When my friend Crystal visits The States from Australia I ask her to bring me Australian magazines and two years back she brought me Frankie. I was surprised by how sophisticated, fun and cool-looking it was.
Frankie started when friends Louise Bannister and Lara Burke decided that nothing on the newsstand suited their fancy and they thought they could do it better themselves, molding a mag that “spoke directly to the reader, contained great affordable fashion, sweet art, interesting reads and pretty photography.”
That being said, the relentlessly skinny models and twee aesthetic can be a bit 0ff-putting in the same way more mainstream women’s magazines are. But I’d prefer it to any similar American magazines. It reminds me of when I liked NYLON.
“more than a magazine – a movement”
independently owned by non-profit organization Feminist Majority Foundation
editor: Katherine Spillar
single issue: $5.95
subscribe: $25 // 4 issues
Ms. changed the world. When the Gloria Steinem-led magazine debuted in the early 70’s, it became a point of contact and a conversation launcher for an emerging wave of feminists committed to political progress in a rapidly-shifting cultural climate. Its first issue sold out its 300,000 print run in eight days. That’s how hungry American women were for something that spoke about real life issues, like wage inequity, sexual harassment, second shifting and abortion; rather than another glossy of makeup advice.
Ms. has had quite a few bumps in the road and has been subject to a lot of dissent, particularly for its initial focus on middle-class white-lady problems. But it continues to grow/change and plugs on (despite its failure to put us on their blogroll after like 56 requests!), featuring work by writers like Amy Bloom, Alice Walker, Angela Davis and Barbara Ehrenreich.
New York Magazine, which initially published Ms. as an insert into its magazine, recently ran an Oral History of Ms. You should read it.
“feminist response to pop culture.”
independently owned by Bitch Media, a 501(c)3 non-profit
editorial director: Andi Zeisler
single issue: $5.95
become a bee-hive member: $5/month
Portland-based feminist magazine Bitch is absolutely my favorite lady-focused magazine of all time. It’s smart, dorky, funny, educational and somehow also friendly. Consistently inventive and always-evolving, this non-profit publication is in fact partially responsible for my ability to write critically about pop culture through a queer and/or feminist lens — an ability which helped me build this here website. It’s the next-best thing to double majoring in Women’s Studies and Sociology.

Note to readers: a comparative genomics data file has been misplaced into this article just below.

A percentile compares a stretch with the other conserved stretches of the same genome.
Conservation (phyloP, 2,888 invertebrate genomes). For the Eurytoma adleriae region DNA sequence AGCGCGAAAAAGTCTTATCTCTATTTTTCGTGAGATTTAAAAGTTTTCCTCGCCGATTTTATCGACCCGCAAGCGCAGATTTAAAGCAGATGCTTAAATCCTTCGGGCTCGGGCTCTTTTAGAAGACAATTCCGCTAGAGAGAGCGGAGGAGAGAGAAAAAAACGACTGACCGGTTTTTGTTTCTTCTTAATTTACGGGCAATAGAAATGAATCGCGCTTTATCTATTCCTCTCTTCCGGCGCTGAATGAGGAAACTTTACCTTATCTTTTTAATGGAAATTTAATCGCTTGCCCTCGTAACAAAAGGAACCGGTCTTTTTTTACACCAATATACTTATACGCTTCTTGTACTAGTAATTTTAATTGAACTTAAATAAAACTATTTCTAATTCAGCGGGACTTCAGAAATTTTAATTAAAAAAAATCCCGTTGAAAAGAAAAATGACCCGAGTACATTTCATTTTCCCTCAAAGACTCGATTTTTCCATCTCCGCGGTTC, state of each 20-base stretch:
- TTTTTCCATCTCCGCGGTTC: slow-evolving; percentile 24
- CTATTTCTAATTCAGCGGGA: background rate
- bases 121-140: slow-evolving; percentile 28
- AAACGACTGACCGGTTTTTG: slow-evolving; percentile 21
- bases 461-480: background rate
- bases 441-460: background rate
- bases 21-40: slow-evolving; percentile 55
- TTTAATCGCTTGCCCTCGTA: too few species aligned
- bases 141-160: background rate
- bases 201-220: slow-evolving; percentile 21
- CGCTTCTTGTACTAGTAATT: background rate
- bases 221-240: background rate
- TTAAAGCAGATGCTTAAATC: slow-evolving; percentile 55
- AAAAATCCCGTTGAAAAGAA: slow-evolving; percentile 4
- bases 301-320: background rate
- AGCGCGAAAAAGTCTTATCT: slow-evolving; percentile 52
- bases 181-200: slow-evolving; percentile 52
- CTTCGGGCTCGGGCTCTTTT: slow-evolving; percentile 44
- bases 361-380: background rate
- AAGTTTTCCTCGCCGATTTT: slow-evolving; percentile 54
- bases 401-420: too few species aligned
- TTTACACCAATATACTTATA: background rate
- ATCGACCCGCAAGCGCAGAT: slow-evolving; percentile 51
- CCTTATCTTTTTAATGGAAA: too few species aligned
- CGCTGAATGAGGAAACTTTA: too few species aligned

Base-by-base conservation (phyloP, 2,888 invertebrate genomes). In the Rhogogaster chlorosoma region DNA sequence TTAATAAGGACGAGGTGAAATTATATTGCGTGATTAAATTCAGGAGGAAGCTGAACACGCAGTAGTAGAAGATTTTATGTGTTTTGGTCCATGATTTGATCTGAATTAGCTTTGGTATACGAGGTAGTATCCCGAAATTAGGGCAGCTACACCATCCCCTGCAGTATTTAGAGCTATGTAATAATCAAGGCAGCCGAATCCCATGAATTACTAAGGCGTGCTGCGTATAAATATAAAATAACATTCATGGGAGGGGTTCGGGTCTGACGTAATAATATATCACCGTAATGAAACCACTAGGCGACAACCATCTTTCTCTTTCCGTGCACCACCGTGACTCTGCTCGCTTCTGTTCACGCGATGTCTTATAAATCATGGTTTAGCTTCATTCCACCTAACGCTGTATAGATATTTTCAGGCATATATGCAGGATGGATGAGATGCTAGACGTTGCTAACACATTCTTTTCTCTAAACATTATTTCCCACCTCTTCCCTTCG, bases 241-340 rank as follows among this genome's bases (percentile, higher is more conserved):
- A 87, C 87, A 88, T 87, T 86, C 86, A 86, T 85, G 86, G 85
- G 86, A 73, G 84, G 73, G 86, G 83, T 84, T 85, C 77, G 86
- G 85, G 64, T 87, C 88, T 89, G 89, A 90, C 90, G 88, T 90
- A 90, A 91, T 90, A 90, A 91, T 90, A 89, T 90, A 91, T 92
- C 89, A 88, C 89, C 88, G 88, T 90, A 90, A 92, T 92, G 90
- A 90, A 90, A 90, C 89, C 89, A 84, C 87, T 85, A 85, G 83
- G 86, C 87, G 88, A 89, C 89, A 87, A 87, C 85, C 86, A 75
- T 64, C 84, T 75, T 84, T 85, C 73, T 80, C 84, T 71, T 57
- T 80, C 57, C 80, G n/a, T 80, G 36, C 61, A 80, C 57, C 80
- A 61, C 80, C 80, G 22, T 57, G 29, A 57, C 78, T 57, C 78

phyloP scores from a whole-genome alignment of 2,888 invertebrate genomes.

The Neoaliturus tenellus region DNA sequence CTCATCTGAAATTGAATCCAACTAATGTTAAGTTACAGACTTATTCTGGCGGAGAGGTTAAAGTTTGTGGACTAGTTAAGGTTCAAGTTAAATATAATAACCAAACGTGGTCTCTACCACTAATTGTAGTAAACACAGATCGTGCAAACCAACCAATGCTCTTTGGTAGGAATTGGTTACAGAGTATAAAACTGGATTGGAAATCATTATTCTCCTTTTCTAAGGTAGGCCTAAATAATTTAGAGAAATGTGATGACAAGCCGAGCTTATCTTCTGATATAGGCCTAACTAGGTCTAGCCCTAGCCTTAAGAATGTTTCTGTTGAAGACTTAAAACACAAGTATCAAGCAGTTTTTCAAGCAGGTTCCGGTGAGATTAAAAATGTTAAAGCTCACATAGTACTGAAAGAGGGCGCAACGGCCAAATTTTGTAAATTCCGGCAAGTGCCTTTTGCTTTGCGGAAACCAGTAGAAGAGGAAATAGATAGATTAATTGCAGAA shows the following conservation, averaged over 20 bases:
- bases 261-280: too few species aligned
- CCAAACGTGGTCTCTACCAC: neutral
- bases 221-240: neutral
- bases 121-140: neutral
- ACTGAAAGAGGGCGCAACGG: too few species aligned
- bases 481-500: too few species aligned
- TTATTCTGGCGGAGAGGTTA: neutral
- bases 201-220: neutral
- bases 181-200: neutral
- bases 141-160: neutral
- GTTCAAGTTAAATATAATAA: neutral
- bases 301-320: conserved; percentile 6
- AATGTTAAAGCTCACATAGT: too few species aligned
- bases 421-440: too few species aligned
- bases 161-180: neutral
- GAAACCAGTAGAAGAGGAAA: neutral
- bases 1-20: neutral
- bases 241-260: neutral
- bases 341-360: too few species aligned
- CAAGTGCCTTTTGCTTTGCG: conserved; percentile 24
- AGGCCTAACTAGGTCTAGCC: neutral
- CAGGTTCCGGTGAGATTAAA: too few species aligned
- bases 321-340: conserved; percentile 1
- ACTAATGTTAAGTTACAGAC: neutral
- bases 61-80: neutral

Every issue has a theme which dominates its long-form pieces — like Labor & Love, Insider/Oustider, Confidential, Make-Believe, Style & Substance and Puberty. For example, the “WIRED” issue included articles on bunk science reporting, racism and sexism in Second Life and “the evolution of the artificial woman.” Front-of-book bits include Love It/Shove It (pieces for or against a specific show/website/campaign/concept/musician/movie/genre/trend) and columns which tackle questions like “Who made Taylor Swift the sex police?” and “What’s missing in the rhetoric of political cartoons?”
Bitch’s online presence is pretty rad too, with amazing guest columnists including at least one queer-centric thematic column per month (this month it’s Carrie Nelson talking about Bi Invisibility).
Also, paying for membership in the “b club” — which includes subscriptions as a member benefit — is tax-deductable ’cause it’s a non-profit. I think last year I accidentally joined twice, so. So what’s your excuse now, weirdo?
[indie-mag lover? check out Buy Olympia for many of the publications listed here]